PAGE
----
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Resolving Civil Disputes Without a Trial (WA)

Written by Jemin Jo

Jemin holds a Bachelor of Laws and Bachelor of Commerce from the University of Western Australia. He has also completed a Postgraduate Diploma in Accounting from Curtin University and holds a Graduate Diploma in Legal Practice from the College of Law. Jemin was admitted as a Lawyer to the Supreme Court of Western Australia in August 2013 and has experience in civil and commercial law. He regularly appears in various courts and tribunals in Western Australia.

It is no secret that legal proceedings are time consuming and expensive whether you are the one making the claim or the one defending a claim. It is therefore often the case that the best option for all parties is resolving civil disputes without commencing legal proceedings. In saying that however, resolutions can occur even after legal proceedings have commenced.

This article will provide information on alternatives to legal proceedings for resolving civil disputes.

Offer of compromise before commencing proceedings

If you are the Claimant or potential Claimant in the matter, you would normally have to notify the Defendant or potential Defendant what is commonly referred to as a “Letter of Demand” or “Notice of Demand”. This letter or notice sets out the Claimant’s demand and is usually the first step towards commencing legal proceedings.

However, in addition to sending a Letter of Demand, it may be a good idea to make an offer to compromise. Conversely, when a Defendant receives a Letter of Demand from a Claimant, the Defendant themselves can respond by offering a compromise.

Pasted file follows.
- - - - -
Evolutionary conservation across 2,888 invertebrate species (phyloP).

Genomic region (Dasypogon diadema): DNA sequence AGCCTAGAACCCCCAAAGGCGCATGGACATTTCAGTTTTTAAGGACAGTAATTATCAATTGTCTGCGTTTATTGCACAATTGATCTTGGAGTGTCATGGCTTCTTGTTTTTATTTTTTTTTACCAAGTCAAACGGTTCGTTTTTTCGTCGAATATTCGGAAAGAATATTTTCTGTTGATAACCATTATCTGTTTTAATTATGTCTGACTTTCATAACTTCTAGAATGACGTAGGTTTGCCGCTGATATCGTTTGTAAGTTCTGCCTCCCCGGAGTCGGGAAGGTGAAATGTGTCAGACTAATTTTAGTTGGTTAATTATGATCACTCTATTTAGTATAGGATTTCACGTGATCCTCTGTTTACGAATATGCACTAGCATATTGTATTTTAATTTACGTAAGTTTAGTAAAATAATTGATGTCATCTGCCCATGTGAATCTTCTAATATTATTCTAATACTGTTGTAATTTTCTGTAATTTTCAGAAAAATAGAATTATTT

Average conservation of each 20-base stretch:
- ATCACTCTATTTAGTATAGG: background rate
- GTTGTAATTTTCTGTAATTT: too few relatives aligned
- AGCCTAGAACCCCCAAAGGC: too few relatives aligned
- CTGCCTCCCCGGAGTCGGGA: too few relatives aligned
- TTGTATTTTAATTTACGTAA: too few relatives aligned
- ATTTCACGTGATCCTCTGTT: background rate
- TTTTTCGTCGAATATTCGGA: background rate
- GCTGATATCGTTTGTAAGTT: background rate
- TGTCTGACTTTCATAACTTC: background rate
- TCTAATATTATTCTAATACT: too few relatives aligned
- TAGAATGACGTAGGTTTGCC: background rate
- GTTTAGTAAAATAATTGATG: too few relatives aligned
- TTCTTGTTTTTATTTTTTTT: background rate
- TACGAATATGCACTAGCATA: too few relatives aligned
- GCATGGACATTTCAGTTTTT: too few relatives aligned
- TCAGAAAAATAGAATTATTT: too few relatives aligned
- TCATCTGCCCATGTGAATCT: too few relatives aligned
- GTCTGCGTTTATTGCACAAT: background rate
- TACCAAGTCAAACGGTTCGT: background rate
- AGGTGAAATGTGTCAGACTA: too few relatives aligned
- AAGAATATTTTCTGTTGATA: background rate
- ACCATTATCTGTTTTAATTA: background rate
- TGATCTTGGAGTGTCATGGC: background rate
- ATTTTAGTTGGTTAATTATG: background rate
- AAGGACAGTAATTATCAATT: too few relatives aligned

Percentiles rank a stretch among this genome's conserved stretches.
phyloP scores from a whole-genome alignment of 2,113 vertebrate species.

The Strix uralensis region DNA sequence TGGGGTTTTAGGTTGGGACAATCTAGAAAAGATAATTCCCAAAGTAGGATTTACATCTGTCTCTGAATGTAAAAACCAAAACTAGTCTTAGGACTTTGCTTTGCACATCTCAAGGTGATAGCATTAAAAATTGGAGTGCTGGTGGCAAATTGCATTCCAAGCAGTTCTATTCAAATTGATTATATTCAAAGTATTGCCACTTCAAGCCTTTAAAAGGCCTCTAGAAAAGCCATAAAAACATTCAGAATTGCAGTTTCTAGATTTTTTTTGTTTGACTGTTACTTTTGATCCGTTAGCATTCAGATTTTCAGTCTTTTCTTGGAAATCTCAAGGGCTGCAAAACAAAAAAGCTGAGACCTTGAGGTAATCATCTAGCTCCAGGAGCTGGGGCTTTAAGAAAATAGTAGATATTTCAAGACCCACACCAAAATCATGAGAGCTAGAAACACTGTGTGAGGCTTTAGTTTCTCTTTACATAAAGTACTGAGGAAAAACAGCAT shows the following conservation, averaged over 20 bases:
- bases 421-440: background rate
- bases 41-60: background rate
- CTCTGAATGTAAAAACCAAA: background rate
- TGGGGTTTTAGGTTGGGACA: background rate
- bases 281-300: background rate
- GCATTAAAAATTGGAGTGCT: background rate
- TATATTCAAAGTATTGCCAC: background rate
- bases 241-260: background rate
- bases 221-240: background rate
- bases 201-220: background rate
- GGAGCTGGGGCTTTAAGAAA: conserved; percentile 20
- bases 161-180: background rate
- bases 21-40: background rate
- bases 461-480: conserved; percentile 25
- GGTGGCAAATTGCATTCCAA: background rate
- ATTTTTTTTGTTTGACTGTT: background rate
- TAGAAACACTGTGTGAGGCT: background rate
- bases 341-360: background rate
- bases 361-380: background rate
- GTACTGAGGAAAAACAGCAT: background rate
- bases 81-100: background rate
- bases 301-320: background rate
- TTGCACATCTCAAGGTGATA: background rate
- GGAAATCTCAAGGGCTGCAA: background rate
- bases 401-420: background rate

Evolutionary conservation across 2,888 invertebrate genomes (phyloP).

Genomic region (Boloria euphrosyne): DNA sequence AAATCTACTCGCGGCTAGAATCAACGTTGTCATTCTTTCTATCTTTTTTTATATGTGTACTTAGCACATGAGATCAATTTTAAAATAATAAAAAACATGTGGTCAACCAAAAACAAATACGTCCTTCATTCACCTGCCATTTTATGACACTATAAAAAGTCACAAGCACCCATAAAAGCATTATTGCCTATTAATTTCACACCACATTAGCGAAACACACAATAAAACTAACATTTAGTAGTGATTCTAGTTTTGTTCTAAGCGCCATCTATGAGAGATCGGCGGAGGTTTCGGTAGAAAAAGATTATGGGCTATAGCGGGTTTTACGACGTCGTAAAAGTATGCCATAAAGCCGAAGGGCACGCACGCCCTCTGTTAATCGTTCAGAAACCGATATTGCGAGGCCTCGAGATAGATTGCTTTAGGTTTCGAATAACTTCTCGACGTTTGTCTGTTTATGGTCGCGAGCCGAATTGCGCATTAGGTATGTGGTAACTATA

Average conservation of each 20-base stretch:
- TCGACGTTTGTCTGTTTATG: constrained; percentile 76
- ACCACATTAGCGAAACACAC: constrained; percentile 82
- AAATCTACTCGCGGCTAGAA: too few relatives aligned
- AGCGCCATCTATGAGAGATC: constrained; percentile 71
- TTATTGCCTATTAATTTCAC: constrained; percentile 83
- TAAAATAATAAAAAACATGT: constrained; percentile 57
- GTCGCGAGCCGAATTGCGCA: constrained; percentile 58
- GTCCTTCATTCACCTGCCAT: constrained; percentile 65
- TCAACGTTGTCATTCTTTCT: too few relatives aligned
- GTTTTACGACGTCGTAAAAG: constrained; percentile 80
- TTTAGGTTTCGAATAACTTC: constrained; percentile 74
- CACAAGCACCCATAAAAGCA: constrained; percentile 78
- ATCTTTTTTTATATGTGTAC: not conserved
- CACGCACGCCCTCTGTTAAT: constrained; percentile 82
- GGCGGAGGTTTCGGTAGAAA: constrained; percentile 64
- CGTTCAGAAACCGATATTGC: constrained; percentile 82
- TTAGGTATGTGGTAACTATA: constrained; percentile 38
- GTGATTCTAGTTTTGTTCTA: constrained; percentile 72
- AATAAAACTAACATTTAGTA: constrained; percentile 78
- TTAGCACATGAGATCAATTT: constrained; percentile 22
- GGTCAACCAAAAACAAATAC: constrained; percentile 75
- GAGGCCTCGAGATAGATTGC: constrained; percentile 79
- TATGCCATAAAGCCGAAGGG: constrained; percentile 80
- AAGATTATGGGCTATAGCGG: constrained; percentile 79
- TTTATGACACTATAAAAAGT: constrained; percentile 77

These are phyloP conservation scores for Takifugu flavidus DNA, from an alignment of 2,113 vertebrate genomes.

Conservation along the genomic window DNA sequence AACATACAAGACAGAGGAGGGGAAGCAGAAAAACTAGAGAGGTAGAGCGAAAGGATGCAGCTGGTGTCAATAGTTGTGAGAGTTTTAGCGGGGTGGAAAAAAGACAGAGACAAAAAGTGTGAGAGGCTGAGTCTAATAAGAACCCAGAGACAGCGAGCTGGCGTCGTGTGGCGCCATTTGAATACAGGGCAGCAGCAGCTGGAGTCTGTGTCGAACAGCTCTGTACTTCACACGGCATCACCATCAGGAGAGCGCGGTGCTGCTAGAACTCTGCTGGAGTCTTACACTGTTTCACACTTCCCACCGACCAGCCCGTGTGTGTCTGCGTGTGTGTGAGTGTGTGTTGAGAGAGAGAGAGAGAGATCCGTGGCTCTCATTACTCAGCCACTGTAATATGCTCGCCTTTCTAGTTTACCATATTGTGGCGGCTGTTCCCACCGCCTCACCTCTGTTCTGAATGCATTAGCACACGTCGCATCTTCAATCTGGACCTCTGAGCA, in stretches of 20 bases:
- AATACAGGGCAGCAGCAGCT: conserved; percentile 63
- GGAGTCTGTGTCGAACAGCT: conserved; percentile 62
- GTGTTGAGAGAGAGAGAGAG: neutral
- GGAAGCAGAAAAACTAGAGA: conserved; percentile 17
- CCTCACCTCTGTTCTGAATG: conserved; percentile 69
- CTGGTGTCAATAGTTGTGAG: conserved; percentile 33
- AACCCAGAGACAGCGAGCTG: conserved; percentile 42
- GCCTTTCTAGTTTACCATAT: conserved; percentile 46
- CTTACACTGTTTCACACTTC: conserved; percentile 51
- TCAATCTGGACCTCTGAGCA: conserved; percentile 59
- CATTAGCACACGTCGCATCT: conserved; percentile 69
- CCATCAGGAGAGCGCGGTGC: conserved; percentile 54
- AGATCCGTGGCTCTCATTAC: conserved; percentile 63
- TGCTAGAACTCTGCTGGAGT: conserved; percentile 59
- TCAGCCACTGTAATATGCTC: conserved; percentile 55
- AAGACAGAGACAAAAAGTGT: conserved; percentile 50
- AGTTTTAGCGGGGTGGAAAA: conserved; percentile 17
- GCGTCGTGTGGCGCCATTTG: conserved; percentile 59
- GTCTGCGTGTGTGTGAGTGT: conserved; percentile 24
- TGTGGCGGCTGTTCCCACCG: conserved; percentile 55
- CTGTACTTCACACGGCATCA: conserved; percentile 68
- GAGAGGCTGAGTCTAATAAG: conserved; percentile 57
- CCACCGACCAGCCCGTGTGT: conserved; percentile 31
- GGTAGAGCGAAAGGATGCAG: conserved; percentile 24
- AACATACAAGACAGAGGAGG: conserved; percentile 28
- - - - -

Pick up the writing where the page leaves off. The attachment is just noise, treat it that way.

Offers of compromise if accepted have obvious benefits. Firstly, it is more likely that offers of compromise would be adhered to compared to a court order compelling someone to pay. This is because by the time an order is made, the unsuccessful party may have exhausted their funds defending the matter. Secondly, resolving civil disputes by way of   a compromise means that parties avoid the tedious, costly and time-consuming court process.

Offer of compromise after commencing proceedings

Even if legal proceedings have commenced, this does not mean that it is impossible for the parties to resolve the dispute without proceeding to trial. Firstly, as part of the court process, Pre-Trial Conferences (if in the Magistrates Court) or Mediations (in the District Court and Supreme Court) are usually compulsory steps in the court process and occur relatively early on in the proceedings.

However, in actuality parties, can settle the matter at any point up to the trial, which may be many months or even years from the commencement of the proceedings. To do this, parties file Consent Orders, which are a set of orders whose terms and conditions the parties agree to be bound by.

Calderbank offers

If legal proceedings have commenced and the party that wishes to make an offer of compromise is represented by a lawyer, then that party has the option of making a particular kind of offer called a Calderbank Offer.